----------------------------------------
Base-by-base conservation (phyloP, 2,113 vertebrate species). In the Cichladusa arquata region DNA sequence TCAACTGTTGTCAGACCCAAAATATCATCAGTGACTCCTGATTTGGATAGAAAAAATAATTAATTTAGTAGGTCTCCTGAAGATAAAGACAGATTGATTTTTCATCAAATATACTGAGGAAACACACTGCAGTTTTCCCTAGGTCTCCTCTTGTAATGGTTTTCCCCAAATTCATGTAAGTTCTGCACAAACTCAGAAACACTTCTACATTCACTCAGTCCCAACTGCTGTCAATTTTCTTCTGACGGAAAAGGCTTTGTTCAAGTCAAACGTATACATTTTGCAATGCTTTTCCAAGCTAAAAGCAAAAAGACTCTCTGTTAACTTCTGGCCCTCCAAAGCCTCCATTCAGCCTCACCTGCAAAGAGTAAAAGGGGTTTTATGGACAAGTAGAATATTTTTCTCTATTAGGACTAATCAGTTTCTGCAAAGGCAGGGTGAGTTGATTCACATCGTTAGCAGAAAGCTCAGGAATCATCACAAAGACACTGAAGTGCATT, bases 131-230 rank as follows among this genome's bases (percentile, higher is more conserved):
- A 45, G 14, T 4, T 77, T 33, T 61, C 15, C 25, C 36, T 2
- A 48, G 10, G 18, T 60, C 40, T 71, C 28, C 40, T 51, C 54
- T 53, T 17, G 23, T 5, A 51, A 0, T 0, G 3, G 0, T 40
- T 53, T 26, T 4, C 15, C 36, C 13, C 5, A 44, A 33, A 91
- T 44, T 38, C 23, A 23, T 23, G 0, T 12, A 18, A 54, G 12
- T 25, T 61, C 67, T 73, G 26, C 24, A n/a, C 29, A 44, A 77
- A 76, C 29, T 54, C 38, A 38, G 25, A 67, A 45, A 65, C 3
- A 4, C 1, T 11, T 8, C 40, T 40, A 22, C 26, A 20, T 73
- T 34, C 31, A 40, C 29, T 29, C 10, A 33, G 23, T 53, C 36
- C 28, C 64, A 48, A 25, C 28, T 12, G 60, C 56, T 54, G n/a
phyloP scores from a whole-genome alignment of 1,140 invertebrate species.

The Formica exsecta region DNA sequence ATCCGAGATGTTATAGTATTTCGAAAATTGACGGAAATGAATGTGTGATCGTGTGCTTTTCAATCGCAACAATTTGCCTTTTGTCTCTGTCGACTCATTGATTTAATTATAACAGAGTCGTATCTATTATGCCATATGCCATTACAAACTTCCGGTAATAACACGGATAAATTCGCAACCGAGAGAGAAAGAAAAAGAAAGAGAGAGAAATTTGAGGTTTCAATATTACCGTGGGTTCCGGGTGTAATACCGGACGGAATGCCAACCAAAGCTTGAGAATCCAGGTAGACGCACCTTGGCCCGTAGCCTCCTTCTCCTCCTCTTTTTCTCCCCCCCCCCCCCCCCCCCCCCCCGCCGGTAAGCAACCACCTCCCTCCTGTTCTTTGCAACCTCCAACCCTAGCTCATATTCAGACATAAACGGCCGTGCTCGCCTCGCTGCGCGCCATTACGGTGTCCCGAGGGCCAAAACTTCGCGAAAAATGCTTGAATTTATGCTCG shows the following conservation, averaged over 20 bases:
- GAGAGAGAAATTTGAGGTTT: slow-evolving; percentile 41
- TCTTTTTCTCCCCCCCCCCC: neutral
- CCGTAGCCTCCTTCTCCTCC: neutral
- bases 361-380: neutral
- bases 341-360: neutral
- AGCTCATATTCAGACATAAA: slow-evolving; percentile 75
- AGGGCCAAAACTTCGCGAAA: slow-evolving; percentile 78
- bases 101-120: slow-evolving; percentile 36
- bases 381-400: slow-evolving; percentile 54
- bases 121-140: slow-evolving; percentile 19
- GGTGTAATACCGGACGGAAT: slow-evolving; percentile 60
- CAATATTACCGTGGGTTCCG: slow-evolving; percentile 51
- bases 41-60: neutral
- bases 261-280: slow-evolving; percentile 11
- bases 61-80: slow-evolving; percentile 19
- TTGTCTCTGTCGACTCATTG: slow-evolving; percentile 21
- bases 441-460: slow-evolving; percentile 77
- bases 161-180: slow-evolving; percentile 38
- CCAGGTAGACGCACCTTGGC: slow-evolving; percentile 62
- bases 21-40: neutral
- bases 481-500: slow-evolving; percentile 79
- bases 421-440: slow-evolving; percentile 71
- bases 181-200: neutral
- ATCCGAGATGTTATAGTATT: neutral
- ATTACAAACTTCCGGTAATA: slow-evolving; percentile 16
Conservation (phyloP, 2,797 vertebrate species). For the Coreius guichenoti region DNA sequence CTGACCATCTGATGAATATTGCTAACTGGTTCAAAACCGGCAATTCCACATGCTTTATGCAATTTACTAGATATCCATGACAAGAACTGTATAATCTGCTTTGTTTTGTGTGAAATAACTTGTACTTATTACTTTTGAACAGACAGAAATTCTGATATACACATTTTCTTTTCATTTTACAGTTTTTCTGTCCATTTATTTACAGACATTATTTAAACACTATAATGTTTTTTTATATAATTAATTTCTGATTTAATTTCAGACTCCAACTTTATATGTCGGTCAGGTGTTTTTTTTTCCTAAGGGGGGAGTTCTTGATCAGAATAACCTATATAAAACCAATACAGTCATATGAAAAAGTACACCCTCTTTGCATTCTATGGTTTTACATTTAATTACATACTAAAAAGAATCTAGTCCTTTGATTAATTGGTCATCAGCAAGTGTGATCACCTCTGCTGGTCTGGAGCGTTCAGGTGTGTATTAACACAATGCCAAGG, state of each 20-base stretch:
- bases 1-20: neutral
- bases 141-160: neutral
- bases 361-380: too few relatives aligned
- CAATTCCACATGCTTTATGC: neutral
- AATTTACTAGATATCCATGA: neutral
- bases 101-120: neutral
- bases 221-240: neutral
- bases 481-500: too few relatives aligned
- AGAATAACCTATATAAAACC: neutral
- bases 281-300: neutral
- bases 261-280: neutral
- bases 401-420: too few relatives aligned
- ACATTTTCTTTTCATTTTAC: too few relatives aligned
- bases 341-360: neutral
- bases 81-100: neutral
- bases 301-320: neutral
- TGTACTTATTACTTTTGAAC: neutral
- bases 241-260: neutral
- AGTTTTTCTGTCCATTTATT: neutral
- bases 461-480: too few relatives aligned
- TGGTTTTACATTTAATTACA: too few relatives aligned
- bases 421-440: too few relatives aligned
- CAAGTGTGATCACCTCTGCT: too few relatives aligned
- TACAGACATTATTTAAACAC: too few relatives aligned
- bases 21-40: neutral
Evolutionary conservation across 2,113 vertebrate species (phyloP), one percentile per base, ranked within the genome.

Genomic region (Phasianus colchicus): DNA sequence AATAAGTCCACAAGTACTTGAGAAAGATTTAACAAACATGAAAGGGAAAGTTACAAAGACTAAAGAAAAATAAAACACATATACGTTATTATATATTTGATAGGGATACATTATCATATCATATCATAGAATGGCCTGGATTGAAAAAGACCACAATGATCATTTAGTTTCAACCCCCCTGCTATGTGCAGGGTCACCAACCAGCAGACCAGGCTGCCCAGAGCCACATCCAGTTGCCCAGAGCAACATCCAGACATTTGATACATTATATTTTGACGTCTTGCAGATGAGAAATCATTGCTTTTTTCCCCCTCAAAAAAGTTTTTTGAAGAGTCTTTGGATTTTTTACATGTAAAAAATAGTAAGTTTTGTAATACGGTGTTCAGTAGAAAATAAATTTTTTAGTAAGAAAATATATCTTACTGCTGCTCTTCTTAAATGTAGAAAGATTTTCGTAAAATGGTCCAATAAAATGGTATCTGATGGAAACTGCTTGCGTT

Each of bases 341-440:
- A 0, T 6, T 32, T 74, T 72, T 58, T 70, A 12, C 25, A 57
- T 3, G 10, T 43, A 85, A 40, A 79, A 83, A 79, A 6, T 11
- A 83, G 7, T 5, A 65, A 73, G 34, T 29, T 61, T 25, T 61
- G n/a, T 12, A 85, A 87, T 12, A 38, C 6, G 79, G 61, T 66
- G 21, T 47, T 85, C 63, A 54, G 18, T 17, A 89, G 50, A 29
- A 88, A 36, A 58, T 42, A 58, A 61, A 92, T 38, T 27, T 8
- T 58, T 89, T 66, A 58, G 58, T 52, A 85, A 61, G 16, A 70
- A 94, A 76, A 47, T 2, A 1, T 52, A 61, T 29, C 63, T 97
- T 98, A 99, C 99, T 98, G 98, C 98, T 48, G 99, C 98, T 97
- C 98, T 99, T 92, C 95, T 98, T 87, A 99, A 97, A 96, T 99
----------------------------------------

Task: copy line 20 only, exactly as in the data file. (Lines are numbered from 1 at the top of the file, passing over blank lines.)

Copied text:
- AGGGCCAAAACTTCGCGAAA: slow-evolving; percentile 78